Bridging the Gap Between Modern, Rigorous FPGA Development Flow and DO-254/ED-80



Focusing on functional verification, this article introduces state-of-the-art formal equivalence checking solutions for field programmable gate arrays (FPGAs) and makes a case for their applicability to AEH development.

Introduction
DO-254 is the standard for design assurance guidance for airborne electronic hardware (AEH). The Radio Technical Commission for Aeronautics (RTCA, Inc.) originally published the standard in 2000. In 2005, the Federal Aviation Administration (FAA) officially adopted DO-254 as an acceptable means of compliance for the design of complex AEH. The European counterpart of DO‑254 is the European Organization for Civil Aviation Equipment (EUROCAE) ED-80. The European Aviation Safety Agency (EASA) permits applicants to use ED-80 to comply with its AEH certification specifications. The two documents are technically equivalent.

Figure 1: FPGA development flow within a DO-254 process.

DO-254 imposes a strict, rigorous development process (Figure 1) based on defining clear requirements and accurately tracking their implementation and verification. Considered an objective prescriptive standard, DO-254 focuses—at least in principle—on prescribing what shall be achieved, rather than how to achieve it. This is only partly correct in theory, and even less so in practice: the reality is that mature technologies routinely applied for the development of hardware for both consumer and safety-critical applications, such as those used to develop automotive advanced driver assistance systems (ADAS), are not yet mainstream in avionics. This is partly because achieving DO-254 compliance poses a feared and crucial challenge to AEH development projects. Adhering to technical solutions more readily accepted by auditors reduces the risk of delays.

Industry and authorities are aware of this dangerous, widening gap between technology and certification practices. SHARDELD, a study commissioned by EASA and published in 2012, presents a comprehensive analysis of state-of-the-art tools for hardware development. The study details what technologies are routinely used in DO-254 projects and evaluates tools that have widespread adoption in the semiconductor industry and might be considered for AEH development. In North America, and also in Europe with the Re-Engineering and Streamlining Standards for Avionics Certification (RESSAC) research project, there are efforts underway to streamline the certification process. The aim is to define domain-independent objectives (overarching properties) that all certifications must satisfy, along with criteria for how the evidence against these objectives shall be assessed. This approach would replace numerous avionics standards and enable a flexible certification platform more suited to accommodate modern technical solutions.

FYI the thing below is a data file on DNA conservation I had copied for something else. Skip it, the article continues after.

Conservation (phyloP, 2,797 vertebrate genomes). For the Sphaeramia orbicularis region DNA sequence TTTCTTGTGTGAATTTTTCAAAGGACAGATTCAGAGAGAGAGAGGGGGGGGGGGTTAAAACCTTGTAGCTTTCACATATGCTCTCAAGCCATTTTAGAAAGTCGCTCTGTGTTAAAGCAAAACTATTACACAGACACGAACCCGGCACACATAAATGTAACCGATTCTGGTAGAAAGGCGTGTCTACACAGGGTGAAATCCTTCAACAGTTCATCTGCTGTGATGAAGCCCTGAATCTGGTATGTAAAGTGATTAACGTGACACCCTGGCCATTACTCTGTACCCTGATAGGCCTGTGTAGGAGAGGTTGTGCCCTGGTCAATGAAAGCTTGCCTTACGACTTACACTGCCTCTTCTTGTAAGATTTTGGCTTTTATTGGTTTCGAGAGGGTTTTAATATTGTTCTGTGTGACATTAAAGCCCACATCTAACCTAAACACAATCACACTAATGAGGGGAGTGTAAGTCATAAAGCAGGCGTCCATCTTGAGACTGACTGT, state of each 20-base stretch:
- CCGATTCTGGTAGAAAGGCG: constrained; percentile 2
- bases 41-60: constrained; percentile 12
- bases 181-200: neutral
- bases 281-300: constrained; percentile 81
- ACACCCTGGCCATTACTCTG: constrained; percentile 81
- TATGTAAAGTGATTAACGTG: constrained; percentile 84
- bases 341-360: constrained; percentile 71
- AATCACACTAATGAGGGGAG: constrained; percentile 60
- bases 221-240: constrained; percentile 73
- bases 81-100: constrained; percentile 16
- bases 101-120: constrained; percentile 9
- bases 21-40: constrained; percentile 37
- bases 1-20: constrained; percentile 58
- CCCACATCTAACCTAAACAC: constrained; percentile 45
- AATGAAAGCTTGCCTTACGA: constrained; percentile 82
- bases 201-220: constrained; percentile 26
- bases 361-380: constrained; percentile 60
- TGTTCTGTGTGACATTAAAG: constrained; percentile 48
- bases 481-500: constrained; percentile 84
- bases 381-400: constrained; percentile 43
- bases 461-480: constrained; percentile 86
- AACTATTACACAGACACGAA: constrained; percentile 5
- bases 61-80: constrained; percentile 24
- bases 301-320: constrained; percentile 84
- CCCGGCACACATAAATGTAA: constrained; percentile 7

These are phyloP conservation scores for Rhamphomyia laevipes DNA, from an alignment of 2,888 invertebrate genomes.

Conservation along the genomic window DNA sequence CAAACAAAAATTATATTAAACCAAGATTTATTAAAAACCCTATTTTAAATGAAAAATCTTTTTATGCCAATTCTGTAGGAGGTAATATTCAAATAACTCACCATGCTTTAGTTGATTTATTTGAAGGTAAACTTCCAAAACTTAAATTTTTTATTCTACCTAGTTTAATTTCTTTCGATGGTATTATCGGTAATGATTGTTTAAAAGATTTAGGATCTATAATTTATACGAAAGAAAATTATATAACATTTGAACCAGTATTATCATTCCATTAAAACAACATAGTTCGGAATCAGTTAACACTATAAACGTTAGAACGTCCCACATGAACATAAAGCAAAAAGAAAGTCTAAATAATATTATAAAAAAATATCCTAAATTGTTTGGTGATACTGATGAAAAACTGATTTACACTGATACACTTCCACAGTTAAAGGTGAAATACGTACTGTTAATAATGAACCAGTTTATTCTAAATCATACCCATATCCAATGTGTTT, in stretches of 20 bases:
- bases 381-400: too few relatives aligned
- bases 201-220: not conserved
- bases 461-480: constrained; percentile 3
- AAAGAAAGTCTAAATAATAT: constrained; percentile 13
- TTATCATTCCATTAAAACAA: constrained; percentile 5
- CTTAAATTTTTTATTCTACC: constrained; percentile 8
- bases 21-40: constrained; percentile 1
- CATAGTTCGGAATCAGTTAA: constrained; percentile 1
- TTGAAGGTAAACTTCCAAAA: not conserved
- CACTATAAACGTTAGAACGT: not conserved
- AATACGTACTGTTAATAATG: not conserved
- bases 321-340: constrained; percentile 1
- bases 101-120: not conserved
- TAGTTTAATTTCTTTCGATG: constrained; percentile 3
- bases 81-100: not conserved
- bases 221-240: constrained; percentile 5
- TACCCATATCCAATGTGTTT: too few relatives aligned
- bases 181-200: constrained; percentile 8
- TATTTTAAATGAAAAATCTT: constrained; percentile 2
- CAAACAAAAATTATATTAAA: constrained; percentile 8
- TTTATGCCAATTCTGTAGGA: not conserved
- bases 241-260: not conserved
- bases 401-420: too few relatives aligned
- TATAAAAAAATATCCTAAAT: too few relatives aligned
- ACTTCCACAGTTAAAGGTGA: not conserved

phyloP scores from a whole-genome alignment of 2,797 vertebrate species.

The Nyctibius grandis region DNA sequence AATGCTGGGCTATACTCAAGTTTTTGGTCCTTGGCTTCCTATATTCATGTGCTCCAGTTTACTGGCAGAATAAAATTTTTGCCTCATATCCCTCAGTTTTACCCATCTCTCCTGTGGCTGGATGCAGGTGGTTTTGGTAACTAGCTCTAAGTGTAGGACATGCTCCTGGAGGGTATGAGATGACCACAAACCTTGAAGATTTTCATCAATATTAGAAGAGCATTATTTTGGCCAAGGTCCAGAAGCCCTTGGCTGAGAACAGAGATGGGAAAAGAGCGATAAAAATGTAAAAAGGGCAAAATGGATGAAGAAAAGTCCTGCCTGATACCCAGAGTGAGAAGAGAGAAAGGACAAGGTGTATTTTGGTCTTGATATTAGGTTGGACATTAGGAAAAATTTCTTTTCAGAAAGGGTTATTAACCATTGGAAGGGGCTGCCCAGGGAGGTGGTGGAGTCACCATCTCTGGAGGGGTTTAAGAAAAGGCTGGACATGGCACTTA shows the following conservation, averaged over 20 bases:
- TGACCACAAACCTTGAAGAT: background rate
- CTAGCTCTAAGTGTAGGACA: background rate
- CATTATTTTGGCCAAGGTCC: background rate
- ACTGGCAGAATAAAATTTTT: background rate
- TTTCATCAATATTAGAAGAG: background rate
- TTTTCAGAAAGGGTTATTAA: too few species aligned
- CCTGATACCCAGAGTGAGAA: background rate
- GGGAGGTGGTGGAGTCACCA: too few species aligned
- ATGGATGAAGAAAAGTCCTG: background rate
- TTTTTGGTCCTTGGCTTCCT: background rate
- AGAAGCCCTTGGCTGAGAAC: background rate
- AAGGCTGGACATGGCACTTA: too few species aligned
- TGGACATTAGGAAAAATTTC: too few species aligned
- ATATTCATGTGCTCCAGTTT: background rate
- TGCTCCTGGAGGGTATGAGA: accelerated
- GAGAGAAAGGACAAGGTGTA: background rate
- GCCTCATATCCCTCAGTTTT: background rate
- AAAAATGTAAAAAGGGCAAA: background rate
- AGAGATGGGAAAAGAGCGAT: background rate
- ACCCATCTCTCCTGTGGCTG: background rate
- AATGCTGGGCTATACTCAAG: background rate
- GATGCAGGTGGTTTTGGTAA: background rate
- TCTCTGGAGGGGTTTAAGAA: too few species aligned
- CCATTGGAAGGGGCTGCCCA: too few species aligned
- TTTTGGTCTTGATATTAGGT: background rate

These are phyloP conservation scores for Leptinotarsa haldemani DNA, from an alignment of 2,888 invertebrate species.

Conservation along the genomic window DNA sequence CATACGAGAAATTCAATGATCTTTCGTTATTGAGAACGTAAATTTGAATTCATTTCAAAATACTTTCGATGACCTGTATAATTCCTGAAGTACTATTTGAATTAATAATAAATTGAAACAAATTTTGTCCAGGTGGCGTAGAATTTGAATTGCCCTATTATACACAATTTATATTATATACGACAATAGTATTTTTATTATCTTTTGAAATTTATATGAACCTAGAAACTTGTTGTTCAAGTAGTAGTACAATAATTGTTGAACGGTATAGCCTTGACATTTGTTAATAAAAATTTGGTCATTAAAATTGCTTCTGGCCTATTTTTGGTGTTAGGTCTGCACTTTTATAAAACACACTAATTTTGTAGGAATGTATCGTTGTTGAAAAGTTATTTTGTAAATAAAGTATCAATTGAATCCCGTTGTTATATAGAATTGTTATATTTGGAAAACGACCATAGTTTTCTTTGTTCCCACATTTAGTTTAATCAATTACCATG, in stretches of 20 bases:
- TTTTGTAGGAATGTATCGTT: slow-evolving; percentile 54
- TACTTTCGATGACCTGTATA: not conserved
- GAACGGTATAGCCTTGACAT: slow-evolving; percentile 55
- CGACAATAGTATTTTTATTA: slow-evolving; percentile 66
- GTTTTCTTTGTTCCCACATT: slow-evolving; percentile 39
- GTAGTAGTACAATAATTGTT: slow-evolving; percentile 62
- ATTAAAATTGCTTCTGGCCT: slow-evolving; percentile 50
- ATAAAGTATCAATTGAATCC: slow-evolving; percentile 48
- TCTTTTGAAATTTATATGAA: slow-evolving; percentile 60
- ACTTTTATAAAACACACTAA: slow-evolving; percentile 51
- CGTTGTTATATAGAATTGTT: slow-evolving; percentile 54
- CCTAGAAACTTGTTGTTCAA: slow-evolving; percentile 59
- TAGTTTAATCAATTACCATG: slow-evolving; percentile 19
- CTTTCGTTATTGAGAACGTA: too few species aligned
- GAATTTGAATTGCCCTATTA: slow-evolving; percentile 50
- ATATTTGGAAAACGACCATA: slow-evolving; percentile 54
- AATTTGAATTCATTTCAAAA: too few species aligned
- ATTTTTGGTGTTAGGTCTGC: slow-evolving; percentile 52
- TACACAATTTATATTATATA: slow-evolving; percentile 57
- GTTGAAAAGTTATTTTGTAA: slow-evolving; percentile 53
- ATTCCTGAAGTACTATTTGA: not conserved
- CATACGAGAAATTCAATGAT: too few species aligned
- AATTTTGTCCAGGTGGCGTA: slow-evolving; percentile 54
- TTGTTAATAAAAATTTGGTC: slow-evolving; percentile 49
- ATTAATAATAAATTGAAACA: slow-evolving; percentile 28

The Gap between Certification and Verification
As hardware continues to increase in complexity, engineers need state-of-the-art tools and methods to deliver high quality, safe hardware within budget and time constraints. Constrained random coverage driven simulation, for example, is the modern bread and butter verification methodology to unveil unexpected functional scenarios and measure verification progress. Compared to directed testing, however, this methodology makes it harder to map verification artifacts to requirements. It is, therefore, rarely applied in DO-254 programs.

Engineering teams work around certification obstacles. Certain solutions deemed necessary from the technical perspective might be excluded from the certification flow to avoid disrupting the certification process due to tool qualification issues, for instance. Advanced design implementation optimizations might be switched off. FPGA synthesis tools, for example, can perform sequential logic optimizations like retiming. These optimizations carry a higher risk of introducing errors in the design and require adequate verification. This defensive attitude may support arguments towards certification, but it also reveals an overall lack of confidence in the verification flow.

As design progresses, robust verification steps target bugs that might have been introduced by the previous design development step. Requirements based tests do not target potential bugs introduced by the synthesis tool, and are not intended to gain confidence that a certain tool option is working correctly. Finding such bugs during gate level simulation (GLS) or during on-board testing is a stroke of luck, not the result of systematic verification of the synthesis tool output. Thankfully, electronic design automation (EDA) tools are well tested. That said, although silent bugs are rare, they can have dire consequences, particularly in the case of tools that can corrupt the design.

An efficient verification flow catches bugs as soon as possible once they come into existence. Finding a bug in the register transfer level (RTL) model during GLS is costly and highlights deficiencies during RTL verification. Similarly, tracing back an on-board testing failure to a netlist bug introduced by the synthesis tool is both difficult and time consuming.